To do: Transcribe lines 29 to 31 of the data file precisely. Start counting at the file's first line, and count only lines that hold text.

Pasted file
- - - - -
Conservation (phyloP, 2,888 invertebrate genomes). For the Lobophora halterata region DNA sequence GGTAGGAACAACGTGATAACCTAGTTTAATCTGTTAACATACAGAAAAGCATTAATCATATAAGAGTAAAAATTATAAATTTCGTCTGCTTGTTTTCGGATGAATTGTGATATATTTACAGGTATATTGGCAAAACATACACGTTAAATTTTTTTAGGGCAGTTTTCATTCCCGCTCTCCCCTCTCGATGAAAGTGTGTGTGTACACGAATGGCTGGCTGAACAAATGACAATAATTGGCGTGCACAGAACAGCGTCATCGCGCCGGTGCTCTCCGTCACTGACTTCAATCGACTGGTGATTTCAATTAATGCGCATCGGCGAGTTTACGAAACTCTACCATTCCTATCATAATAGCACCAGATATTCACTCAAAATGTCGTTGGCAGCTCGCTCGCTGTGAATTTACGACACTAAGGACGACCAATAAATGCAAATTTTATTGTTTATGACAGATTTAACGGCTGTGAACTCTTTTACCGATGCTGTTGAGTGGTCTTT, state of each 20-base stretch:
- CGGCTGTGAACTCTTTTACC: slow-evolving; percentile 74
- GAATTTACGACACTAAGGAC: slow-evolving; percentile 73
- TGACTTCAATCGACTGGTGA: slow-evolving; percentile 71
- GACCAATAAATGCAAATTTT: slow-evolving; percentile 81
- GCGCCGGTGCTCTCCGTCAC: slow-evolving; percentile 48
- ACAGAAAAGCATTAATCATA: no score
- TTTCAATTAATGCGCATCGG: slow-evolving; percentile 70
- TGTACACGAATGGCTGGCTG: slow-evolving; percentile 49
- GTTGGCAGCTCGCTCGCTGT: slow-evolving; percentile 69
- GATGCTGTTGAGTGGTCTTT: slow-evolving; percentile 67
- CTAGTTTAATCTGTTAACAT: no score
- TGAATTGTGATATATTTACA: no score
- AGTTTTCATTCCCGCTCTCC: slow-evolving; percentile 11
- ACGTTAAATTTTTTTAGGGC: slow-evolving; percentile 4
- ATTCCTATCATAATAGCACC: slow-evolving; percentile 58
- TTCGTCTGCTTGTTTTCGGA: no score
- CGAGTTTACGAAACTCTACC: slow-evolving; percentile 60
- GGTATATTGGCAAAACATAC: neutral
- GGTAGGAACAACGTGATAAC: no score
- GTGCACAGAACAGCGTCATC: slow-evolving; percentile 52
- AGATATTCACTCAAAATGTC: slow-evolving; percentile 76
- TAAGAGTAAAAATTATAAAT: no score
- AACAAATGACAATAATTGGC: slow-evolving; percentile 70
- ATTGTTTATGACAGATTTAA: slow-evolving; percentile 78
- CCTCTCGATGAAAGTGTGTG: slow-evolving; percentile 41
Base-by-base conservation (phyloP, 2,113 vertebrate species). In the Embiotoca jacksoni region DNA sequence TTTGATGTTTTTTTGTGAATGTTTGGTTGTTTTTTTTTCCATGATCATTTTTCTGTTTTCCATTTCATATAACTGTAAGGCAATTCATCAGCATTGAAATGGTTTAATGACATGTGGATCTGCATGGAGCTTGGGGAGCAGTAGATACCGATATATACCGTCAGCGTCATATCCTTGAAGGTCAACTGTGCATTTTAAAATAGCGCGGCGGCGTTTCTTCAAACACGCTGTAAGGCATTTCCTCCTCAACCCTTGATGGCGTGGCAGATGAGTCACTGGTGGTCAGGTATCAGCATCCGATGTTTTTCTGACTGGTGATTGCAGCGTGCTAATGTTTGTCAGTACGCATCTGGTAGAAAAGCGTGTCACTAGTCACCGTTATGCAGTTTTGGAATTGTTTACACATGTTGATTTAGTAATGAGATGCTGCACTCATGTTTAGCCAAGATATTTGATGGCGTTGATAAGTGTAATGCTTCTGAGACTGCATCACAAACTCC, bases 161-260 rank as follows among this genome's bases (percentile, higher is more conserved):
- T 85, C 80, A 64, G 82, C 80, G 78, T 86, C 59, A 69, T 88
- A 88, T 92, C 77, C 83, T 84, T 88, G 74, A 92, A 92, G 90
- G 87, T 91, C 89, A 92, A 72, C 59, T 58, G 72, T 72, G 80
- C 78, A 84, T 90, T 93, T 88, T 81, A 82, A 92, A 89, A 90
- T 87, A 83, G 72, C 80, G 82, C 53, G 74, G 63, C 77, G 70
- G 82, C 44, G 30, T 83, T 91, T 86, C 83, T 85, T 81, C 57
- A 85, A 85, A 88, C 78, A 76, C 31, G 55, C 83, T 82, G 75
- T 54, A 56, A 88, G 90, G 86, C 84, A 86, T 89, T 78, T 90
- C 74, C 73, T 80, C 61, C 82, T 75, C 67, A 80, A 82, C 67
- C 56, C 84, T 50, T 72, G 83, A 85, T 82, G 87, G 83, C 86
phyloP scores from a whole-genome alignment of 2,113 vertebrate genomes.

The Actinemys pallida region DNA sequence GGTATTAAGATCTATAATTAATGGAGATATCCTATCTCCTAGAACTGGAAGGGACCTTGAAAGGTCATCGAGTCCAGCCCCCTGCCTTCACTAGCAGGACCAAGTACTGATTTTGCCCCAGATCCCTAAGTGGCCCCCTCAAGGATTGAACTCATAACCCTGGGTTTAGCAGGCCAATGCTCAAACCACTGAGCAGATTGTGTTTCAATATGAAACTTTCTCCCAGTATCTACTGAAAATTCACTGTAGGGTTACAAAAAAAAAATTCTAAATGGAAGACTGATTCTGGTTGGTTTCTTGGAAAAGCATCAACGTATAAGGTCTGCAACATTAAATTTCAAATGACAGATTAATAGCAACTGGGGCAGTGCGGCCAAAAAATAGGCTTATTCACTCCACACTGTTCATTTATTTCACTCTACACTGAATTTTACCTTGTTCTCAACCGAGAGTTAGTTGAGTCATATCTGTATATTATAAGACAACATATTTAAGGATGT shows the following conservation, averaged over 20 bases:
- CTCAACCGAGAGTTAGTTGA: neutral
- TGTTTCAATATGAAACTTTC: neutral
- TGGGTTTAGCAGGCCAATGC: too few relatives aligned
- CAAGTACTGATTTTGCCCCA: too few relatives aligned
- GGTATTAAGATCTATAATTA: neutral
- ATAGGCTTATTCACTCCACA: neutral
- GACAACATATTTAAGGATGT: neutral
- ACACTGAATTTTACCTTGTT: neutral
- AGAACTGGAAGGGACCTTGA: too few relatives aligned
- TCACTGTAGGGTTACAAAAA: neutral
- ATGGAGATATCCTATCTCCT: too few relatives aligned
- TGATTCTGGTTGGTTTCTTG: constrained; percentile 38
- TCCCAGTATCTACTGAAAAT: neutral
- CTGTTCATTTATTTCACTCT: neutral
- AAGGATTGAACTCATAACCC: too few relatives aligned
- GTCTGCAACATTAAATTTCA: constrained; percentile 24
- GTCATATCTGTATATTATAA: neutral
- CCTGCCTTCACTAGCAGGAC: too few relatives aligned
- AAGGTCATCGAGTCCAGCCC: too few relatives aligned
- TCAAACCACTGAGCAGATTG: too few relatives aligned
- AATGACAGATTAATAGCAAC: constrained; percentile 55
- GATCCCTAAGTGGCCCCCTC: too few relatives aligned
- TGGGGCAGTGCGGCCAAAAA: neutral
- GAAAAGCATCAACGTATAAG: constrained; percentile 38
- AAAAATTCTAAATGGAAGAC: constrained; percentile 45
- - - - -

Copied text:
- A 88, T 92, C 77, C 83, T 84, T 88, G 74, A 92, A 92, G 90
- G 87, T 91, C 89, A 92, A 72, C 59, T 58, G 72, T 72, G 80
- C 78, A 84, T 90, T 93, T 88, T 81, A 82, A 92, A 89, A 90